Tampa Bay minor leaguer Erik Ostberg home in Northampton after Rays shutter spring training

  • Florence's Erik Ostberg, shown here during the 2019 season, is adjusting quickly in his return from injury to the Bowling Green Hot Rods. The Tampa Bay Rays minor leaguer missed much of the Class A season with a back injury. Steve Roberts/Bowling Green Hot Rods

  • Florence's Erik Ostberg, shown here during the 2019 season, is adjusting quickly in his return from injury to the Bowling Green Hot Rods. The Tampa Bay Rays minor leaguer missed much of the Class A season with a back injury. Steve Roberts/Bowling Green Hot Rods

  • Florence's Erik Ostberg, shown here during the 2019 season, is adjusting quickly in his return from injury to the Bowling Green Hot Rods. The Tampa Bay Rays minor leaguer missed much of the Class A season with a back injury. Steve Roberts/Bowling Green Hot Rods

  • Florence’s Erik Ostberg is shown batting for the Class A Bowling Green Hot Rods during the 2019 season. Ostberg had a productive offseason and was playing well in spring training when the Tampa Bay Rays closed camp last week and sent players home due to the COVID-19 concerns. Steve Roberts/Bowling Green Hot Rods

Staff Writer
Published: 3/20/2020 6:57:39 PM
Modified: 3/20/2020 6:57:27 PM

Erik Ostberg arrived at the Tampa Bay Rays spring training facility early. He knew it was going to be an important preseason camp after battling an injury last summer playing for the Class A Bowling Green Hot Rods.

The Northampton native pulled his white Rav4 into Port Charlotte, Florida, shortly after Valentine’s Day and got to work.

“I wanted to show them some value and improve my ability,” Ostberg said.

He set personal bests in exit velocity, barrel speed and blast motion, showing he could hit the ball harder and farther than last year. Ostberg delivered strong baselines for his body composition and in the weight room.

“It was going in a good direction. I was getting compliments from new hitting coordinators,” he said. “It was a positive vibe.”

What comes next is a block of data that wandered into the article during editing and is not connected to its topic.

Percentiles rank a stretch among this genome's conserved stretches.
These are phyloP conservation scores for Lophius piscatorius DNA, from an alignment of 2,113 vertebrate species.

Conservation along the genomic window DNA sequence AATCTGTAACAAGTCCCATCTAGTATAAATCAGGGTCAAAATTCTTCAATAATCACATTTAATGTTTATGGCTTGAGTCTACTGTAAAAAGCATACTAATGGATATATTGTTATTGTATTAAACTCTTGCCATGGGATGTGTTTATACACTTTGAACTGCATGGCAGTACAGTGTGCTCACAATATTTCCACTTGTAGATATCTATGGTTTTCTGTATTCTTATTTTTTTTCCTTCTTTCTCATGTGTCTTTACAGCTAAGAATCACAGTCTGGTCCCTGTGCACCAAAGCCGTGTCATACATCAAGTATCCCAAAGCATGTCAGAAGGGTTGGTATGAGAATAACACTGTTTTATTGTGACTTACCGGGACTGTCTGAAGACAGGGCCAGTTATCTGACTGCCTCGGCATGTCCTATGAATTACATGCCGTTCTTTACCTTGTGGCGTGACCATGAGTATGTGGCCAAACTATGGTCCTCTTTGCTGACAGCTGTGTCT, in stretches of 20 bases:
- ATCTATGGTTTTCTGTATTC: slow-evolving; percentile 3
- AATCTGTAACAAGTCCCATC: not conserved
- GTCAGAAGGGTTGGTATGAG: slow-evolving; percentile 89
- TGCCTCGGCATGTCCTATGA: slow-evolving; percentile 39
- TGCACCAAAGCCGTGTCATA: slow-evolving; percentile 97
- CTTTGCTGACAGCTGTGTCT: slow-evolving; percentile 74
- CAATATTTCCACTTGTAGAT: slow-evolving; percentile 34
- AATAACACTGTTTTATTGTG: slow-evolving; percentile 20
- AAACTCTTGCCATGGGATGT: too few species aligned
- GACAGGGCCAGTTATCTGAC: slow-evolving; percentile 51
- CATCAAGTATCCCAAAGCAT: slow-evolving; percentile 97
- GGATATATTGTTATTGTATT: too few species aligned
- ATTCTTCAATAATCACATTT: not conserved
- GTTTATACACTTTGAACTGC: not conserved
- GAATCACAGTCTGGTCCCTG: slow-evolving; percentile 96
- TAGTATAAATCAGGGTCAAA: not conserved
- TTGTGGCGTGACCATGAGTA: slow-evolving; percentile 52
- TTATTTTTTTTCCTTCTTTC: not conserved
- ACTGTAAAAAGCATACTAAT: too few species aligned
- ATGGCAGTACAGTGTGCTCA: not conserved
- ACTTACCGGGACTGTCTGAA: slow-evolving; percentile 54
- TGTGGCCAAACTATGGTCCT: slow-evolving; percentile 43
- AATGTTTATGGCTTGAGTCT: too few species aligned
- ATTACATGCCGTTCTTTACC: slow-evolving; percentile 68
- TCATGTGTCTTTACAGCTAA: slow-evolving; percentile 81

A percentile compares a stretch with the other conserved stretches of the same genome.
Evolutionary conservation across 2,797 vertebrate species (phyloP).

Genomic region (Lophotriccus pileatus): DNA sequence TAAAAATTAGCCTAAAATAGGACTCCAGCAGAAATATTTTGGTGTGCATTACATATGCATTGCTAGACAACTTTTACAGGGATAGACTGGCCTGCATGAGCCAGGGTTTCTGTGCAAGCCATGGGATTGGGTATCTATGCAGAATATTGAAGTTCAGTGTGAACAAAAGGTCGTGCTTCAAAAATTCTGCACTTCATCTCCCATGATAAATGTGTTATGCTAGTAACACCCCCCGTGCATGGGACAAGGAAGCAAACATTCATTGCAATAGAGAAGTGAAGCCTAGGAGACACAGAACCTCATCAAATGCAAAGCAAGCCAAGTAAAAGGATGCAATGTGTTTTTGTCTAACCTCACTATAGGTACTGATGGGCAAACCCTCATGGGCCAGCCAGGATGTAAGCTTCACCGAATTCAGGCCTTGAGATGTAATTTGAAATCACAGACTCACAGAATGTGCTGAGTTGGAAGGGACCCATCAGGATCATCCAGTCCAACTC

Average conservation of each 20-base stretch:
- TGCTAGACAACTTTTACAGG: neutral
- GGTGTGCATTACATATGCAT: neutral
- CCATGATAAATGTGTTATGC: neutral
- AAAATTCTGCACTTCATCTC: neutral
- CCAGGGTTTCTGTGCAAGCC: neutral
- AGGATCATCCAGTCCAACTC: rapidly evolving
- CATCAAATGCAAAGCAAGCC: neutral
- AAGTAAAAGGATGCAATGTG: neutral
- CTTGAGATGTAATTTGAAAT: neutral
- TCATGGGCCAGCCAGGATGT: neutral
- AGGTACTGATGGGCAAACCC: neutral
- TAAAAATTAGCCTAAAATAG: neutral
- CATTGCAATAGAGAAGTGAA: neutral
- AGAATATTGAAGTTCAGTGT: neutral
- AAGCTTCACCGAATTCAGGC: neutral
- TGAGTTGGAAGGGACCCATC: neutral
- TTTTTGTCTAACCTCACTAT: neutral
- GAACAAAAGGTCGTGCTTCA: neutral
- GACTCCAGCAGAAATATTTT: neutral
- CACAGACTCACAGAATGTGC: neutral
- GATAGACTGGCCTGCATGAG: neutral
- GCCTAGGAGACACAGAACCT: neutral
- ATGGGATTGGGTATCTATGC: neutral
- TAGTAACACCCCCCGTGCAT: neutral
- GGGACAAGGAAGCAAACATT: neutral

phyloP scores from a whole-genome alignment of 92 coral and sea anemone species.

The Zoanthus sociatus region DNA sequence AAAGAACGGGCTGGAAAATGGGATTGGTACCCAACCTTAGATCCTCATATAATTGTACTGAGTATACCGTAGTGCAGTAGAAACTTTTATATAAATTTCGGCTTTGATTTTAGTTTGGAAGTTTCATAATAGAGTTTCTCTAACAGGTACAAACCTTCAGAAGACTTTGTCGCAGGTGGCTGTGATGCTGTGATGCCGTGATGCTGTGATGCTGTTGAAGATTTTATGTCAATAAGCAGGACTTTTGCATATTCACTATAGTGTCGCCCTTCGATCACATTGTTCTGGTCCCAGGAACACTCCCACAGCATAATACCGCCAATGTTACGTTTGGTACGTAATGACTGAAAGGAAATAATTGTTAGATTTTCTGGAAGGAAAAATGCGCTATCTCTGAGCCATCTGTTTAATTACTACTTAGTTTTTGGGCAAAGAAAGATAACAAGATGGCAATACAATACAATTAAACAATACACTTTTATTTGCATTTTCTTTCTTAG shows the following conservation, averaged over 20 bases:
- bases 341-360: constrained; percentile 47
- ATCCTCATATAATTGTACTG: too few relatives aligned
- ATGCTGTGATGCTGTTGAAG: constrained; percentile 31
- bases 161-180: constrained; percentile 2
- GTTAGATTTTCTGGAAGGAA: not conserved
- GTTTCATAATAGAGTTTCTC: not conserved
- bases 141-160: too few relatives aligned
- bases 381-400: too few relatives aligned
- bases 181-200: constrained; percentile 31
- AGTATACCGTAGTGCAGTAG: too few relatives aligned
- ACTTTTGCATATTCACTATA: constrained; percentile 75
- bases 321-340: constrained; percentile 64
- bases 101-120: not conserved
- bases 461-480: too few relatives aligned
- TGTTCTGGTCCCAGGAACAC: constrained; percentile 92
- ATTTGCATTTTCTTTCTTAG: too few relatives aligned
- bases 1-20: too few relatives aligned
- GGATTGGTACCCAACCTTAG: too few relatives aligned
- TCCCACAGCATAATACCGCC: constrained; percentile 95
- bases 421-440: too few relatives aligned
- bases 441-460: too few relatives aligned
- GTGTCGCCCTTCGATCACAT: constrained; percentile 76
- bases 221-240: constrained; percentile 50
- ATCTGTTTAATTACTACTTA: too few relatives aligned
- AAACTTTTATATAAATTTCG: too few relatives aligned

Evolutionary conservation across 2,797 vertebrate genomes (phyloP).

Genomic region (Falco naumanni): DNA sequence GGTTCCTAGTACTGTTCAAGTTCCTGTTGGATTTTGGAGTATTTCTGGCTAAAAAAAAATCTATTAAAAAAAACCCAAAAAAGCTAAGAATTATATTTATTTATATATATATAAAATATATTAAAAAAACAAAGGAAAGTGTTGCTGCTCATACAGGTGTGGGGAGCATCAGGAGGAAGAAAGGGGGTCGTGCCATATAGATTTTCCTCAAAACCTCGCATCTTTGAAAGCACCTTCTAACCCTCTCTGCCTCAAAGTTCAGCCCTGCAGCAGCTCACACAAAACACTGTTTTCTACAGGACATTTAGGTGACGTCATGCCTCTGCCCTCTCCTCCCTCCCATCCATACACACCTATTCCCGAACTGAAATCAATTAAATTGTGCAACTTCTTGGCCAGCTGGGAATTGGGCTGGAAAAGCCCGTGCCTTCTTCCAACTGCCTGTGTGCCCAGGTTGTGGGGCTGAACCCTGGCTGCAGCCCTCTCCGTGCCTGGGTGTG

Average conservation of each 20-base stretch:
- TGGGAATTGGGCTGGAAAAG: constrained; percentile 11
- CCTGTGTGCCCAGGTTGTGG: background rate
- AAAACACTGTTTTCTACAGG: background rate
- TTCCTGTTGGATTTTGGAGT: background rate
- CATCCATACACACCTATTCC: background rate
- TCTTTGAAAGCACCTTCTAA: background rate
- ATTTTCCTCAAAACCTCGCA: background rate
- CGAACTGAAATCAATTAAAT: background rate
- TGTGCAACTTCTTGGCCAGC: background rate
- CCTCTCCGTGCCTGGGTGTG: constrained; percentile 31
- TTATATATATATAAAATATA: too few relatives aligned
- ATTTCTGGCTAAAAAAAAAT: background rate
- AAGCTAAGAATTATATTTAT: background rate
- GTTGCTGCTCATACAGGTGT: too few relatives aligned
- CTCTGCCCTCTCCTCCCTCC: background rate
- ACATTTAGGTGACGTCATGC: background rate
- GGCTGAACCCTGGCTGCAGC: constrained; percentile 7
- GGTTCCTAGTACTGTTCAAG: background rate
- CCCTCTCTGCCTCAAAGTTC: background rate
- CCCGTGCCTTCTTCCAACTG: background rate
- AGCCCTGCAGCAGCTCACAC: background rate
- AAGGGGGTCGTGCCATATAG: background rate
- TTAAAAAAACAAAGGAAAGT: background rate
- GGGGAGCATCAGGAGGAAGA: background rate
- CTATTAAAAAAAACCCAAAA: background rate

Some of that developed from his decision to intermittently fast over the offseason to try and lose weight. A trainer suggested it, and Ostberg took to the meal timing schedule.

“I felt really quick, I felt really present,” he said. “I never felt foggy.”

The players didn’t think much about the growing and spreading coronavirus outbreak as they moved between the team’s restricted-access training facility and their hotel. It became something of a joke to not touch your face. They had a meeting with the Rays head doctor on March 16 and he assured them there was nothing to worry about and wash their hands.

“Then two days later the NBA suspends the season, and there was buzz around the camp like ‘oh we might kind of be screwed,’” Ostberg said. “We were pretty bummed.”

The Rays sent everyone home on Sunday, so Ostberg began the 22-hour trip to Northampton. The team officially closed the complex Tuesday, according to the Tampa Bay Times.

“Nobody wanted to leave at all. Everybody wanted to stay in the warmth,” he said. “We thought we could quarantine ourselves at the hotel and the complex.”

He occupied the time with audiobooks like David Sinclair’s “Lifespan: Why We Age - and Why We Don’t Have To” or podcasts like “The Joe Rogan Experience,” Lewis Howes’ “The School of Greatness” and Shawn Stevenson’s “The Model Health Show.” Ostberg also called his friends and listened to music. The drive has become almost routine for him – he’s done it 10 times over the past three years since he was drafted in 2017.

He got back to his childhood home in Northampton late Monday night.

“I don’t know how long it’ll be,” Ostberg said.

Major League Baseball announced on Monday that Opening Day would be pushed back to comply with CDC guidelines against gatherings of more than 50 people for the next eight weeks.

During the break, the Rays will continue to provide Ostberg and the rest of the team’s minor leaguers their $400 weekly training camp stipend, which is supposed to run through April, according to the Tampa Bay Times. After that?

“There’s so many unknowns about payment,” Ostberg said. “I feel secure enough, although I would hope we would get paid.”

Until he’s called back, Ostberg will do his best to stay sharp. The Rays told him to remain in game shape, so he’s working at Powerhouse Training in East Longmeadow with Matt O’Neil, a first-year coach with the Class-A Advanced Salem Red Sox, and Mariners prospect Steve Moyers of East Longmeadow.

“I’m gonna continue my routine and hit and catch bullpens. Not excited to be here, but I do like that vibe,” Ostberg said. “I’m gonna be really in tune with my diet and what time I’m eating. When I’m not doing those things I’ll be chilling around the house and get really good at Xbox. I’ll try to read more, hang out with my family.”




Daily Hampshire Gazette Office

115 Conz Street
Northampton, MA 01061
413-584-5000

 

Copyright © 2019 by H.S. Gere & Sons, Inc.
Terms & Conditions - Privacy Policy